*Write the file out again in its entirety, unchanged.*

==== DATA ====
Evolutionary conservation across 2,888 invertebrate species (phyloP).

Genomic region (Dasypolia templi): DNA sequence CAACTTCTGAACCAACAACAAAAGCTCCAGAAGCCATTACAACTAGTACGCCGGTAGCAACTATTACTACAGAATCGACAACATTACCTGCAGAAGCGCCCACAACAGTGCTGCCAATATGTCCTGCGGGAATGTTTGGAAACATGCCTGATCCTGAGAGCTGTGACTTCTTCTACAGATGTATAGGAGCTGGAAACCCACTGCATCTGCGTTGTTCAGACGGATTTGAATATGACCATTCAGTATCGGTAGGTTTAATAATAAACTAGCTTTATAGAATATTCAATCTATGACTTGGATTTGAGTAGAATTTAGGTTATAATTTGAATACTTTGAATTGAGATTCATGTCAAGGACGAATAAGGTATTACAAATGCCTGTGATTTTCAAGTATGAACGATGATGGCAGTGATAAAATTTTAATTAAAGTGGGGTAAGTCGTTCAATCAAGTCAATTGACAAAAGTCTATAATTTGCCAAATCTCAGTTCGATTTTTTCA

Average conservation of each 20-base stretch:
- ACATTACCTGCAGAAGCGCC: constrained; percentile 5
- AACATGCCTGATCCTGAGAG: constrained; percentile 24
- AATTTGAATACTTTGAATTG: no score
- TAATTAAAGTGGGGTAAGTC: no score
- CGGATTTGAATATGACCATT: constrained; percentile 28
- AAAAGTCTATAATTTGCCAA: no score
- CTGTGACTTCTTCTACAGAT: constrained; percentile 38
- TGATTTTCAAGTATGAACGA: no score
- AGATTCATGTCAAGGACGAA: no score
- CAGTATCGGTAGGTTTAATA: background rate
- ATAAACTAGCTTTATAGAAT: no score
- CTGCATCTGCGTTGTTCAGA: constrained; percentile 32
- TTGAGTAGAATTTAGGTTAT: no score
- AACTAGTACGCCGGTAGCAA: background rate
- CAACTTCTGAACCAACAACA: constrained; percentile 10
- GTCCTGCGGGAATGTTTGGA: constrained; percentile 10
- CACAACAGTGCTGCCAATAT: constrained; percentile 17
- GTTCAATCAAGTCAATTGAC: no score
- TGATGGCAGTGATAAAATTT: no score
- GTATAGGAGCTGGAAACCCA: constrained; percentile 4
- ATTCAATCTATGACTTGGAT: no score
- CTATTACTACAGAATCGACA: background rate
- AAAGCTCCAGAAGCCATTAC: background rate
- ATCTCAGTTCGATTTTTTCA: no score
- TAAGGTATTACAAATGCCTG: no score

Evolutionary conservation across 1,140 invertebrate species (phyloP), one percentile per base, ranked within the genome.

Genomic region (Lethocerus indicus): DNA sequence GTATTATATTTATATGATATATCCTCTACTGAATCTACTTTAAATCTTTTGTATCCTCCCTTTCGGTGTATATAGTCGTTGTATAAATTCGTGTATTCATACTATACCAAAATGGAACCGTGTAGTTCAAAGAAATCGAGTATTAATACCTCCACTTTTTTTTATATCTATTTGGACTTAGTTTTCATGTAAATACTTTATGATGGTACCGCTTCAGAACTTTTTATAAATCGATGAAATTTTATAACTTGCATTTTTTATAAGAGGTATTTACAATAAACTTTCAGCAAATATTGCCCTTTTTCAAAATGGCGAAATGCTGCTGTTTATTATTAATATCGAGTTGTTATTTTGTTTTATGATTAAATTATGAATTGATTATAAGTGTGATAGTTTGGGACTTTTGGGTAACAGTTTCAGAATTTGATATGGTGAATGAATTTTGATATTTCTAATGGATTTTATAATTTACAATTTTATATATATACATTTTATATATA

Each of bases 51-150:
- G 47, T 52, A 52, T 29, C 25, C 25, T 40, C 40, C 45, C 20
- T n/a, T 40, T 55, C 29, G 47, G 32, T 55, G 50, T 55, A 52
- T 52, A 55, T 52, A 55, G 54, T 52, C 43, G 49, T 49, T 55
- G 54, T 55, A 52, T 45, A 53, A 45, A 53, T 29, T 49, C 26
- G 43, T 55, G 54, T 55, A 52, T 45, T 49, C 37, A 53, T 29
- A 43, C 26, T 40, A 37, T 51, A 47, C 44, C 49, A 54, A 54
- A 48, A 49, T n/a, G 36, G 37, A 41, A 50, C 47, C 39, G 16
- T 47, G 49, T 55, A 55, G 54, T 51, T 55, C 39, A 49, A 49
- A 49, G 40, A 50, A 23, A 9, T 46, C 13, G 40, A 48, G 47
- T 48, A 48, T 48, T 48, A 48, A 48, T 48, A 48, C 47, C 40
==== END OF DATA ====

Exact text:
Evolutionary conservation across 2,888 invertebrate species (phyloP).

Genomic region (Dasypolia templi): DNA sequence CAACTTCTGAACCAACAACAAAAGCTCCAGAAGCCATTACAACTAGTACGCCGGTAGCAACTATTACTACAGAATCGACAACATTACCTGCAGAAGCGCCCACAACAGTGCTGCCAATATGTCCTGCGGGAATGTTTGGAAACATGCCTGATCCTGAGAGCTGTGACTTCTTCTACAGATGTATAGGAGCTGGAAACCCACTGCATCTGCGTTGTTCAGACGGATTTGAATATGACCATTCAGTATCGGTAGGTTTAATAATAAACTAGCTTTATAGAATATTCAATCTATGACTTGGATTTGAGTAGAATTTAGGTTATAATTTGAATACTTTGAATTGAGATTCATGTCAAGGACGAATAAGGTATTACAAATGCCTGTGATTTTCAAGTATGAACGATGATGGCAGTGATAAAATTTTAATTAAAGTGGGGTAAGTCGTTCAATCAAGTCAATTGACAAAAGTCTATAATTTGCCAAATCTCAGTTCGATTTTTTCA

Average conservation of each 20-base stretch:
- ACATTACCTGCAGAAGCGCC: constrained; percentile 5
- AACATGCCTGATCCTGAGAG: constrained; percentile 24
- AATTTGAATACTTTGAATTG: no score
- TAATTAAAGTGGGGTAAGTC: no score
- CGGATTTGAATATGACCATT: constrained; percentile 28
- AAAAGTCTATAATTTGCCAA: no score
- CTGTGACTTCTTCTACAGAT: constrained; percentile 38
- TGATTTTCAAGTATGAACGA: no score
- AGATTCATGTCAAGGACGAA: no score
- CAGTATCGGTAGGTTTAATA: background rate
- ATAAACTAGCTTTATAGAAT: no score
- CTGCATCTGCGTTGTTCAGA: constrained; percentile 32
- TTGAGTAGAATTTAGGTTAT: no score
- AACTAGTACGCCGGTAGCAA: background rate
- CAACTTCTGAACCAACAACA: constrained; percentile 10
- GTCCTGCGGGAATGTTTGGA: constrained; percentile 10
- CACAACAGTGCTGCCAATAT: constrained; percentile 17
- GTTCAATCAAGTCAATTGAC: no score
- TGATGGCAGTGATAAAATTT: no score
- GTATAGGAGCTGGAAACCCA: constrained; percentile 4
- ATTCAATCTATGACTTGGAT: no score
- CTATTACTACAGAATCGACA: background rate
- AAAGCTCCAGAAGCCATTAC: background rate
- ATCTCAGTTCGATTTTTTCA: no score
- TAAGGTATTACAAATGCCTG: no score

Evolutionary conservation across 1,140 invertebrate species (phyloP), one percentile per base, ranked within the genome.

Genomic region (Lethocerus indicus): DNA sequence GTATTATATTTATATGATATATCCTCTACTGAATCTACTTTAAATCTTTTGTATCCTCCCTTTCGGTGTATATAGTCGTTGTATAAATTCGTGTATTCATACTATACCAAAATGGAACCGTGTAGTTCAAAGAAATCGAGTATTAATACCTCCACTTTTTTTTATATCTATTTGGACTTAGTTTTCATGTAAATACTTTATGATGGTACCGCTTCAGAACTTTTTATAAATCGATGAAATTTTATAACTTGCATTTTTTATAAGAGGTATTTACAATAAACTTTCAGCAAATATTGCCCTTTTTCAAAATGGCGAAATGCTGCTGTTTATTATTAATATCGAGTTGTTATTTTGTTTTATGATTAAATTATGAATTGATTATAAGTGTGATAGTTTGGGACTTTTGGGTAACAGTTTCAGAATTTGATATGGTGAATGAATTTTGATATTTCTAATGGATTTTATAATTTACAATTTTATATATATACATTTTATATATA

Each of bases 51-150:
- G 47, T 52, A 52, T 29, C 25, C 25, T 40, C 40, C 45, C 20
- T n/a, T 40, T 55, C 29, G 47, G 32, T 55, G 50, T 55, A 52
- T 52, A 55, T 52, A 55, G 54, T 52, C 43, G 49, T 49, T 55
- G 54, T 55, A 52, T 45, A 53, A 45, A 53, T 29, T 49, C 26
- G 43, T 55, G 54, T 55, A 52, T 45, T 49, C 37, A 53, T 29
- A 43, C 26, T 40, A 37, T 51, A 47, C 44, C 49, A 54, A 54
- A 48, A 49, T n/a, G 36, G 37, A 41, A 50, C 47, C 39, G 16
- T 47, G 49, T 55, A 55, G 54, T 51, T 55, C 39, A 49, A 49
- A 49, G 40, A 50, A 23, A 9, T 46, C 13, G 40, A 48, G 47
- T 48, A 48, T 48, T 48, A 48, A 48, T 48, A 48, C 47, C 40